Yahoo buy spawns e-commerce giant

One of the Middle East's largest e-commerce companies has been created as a by-product of Yahoo's acquisition of Maktoob.

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One of the Middle East's largest e-commerce companies has been created as a by-product of Yahoo's acquisition of Maktoob, the region's biggest internet portal. While the US technology giant has bought the core Maktoob web portal, a number of businesses previously under the umbrella of the Maktoob Group have been spun off into a new company, to be managed by its co-founder, Samih Toukan.

"We will operate in a similar way to the old Maktoob group but the focus will be different, looking more at e-commerce, transactional businesses, things that nobody is doing enough of in the region," Mr Toukan said. "We are not interested in competing with Yahoo Maktoob in the portal space but we really don't need to, because there are so many spaces on the web that are open for a good player from the region. What about travel? Nobody is doing it."

The new company, Jabbar Internet Group, has received a US$20 million (Dh73.4m) capital injection from its shareholders, the same group of investors who announced the sale of the Maktoob portal to Yahoo on Tuesday for a sum estimated to be more than $75m. Jabbar's prize assets include, a Middle Eastern equivalant of the US eBay online auction site, and CashU, an internet payments system similar to PayPal, the payment service that eBay acquired for $1.5 billion in 2002.

Ronaldo Mouchawar, the chief executive of, said the company would now begin an aggressive push into new countries and markets. "We have already been a trendsetter for e-commerce but with this deal and the capital injection, we can really push out to new markets, new features and a better experience," Mr Mouchawar said. "We already had big plans for expansion but this accelerates it" Other group companies to be rolled into the new business include Araby, an Arabic search engine, and Tahadi, a publisher of online games.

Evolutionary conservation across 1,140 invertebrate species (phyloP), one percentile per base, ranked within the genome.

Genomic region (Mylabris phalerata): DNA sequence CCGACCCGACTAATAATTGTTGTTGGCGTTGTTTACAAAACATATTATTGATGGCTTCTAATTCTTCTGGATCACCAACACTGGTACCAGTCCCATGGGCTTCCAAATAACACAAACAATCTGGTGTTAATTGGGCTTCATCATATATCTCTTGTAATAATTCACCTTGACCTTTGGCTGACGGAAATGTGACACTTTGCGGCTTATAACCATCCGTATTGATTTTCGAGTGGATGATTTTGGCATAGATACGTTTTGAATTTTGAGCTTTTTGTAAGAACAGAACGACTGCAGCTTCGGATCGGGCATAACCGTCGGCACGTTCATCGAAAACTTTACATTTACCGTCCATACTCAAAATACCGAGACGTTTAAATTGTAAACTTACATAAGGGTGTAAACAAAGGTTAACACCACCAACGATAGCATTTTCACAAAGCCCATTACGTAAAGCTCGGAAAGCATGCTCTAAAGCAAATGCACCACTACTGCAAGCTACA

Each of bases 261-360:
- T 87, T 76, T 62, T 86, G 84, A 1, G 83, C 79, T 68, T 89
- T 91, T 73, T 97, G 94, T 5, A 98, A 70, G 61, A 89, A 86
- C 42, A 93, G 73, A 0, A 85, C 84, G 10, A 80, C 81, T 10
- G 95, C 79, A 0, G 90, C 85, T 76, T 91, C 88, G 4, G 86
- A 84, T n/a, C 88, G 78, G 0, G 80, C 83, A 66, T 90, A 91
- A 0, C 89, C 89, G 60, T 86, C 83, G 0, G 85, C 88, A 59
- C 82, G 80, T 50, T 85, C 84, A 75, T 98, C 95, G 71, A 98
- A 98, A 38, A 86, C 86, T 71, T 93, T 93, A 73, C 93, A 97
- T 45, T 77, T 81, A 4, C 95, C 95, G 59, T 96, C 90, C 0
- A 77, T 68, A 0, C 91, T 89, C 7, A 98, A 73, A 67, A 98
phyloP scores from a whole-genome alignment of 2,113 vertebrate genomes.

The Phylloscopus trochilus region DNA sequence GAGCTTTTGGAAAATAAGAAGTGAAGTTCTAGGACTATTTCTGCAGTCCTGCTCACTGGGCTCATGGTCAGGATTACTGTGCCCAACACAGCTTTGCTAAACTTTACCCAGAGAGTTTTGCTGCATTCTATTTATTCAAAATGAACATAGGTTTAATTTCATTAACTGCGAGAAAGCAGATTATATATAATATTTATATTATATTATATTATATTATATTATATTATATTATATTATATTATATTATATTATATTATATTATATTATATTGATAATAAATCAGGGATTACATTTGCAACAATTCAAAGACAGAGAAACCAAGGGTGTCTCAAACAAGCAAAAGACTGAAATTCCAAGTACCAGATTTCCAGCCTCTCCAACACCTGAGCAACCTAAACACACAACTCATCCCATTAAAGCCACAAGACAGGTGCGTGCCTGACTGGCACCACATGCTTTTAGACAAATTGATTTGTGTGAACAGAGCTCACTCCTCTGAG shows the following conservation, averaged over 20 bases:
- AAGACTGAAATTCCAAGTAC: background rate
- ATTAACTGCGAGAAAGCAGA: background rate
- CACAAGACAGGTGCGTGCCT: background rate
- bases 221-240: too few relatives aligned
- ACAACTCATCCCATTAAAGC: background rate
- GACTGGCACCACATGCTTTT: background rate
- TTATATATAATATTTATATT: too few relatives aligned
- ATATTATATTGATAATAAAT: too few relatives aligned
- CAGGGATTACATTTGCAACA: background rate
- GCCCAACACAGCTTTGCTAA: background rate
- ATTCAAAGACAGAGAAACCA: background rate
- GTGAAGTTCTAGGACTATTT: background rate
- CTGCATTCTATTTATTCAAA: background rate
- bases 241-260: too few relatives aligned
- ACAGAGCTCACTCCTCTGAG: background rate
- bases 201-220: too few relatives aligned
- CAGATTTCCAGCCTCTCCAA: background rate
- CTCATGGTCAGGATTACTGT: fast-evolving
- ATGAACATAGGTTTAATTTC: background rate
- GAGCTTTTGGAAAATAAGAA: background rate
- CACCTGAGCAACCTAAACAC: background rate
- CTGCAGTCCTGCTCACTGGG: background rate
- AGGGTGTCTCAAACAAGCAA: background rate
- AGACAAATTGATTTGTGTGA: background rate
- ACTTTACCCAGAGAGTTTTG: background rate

More significant is Jabbar's acquisition, announced alongside the Yahoo deal, of a successful Middle East online advertising network, E-Marketing MENA. Founded by a former Maktoob employee, the company became a successful reseller and distributor of online advertising, working on a similar syndication model to that of international market leaders such as Google, Microsoft and Yahoo. Before the Yahoo acquisition, Maktoob operated a similar system called Kalimat, which let advertisers submit text advertisements to be placed alongside content on various sites in the portal.

That system has been merged with the E-Marketing service, with the combined product rebranded as iKoo. It is expected to become a major force in the regional online advertising industry, although it was not clear whether iKoo will operate in collaboration or competition with Yahoo's own system for selling and distributing advertisements. Mr Toukan said he would like to see iKoo become a reseller and agent for Yahoo's own global advertising network, Right Media, in the Middle East.

"We will be looking at ways to co-operate and if Yahoo would like to partner its advertising efforts with iKoo we would love to do that," he said. "We agreed that there is potential for the two to work together, just like there is potential for a lot of our businesses to click with what Yahoo wants to do in the Arabic space."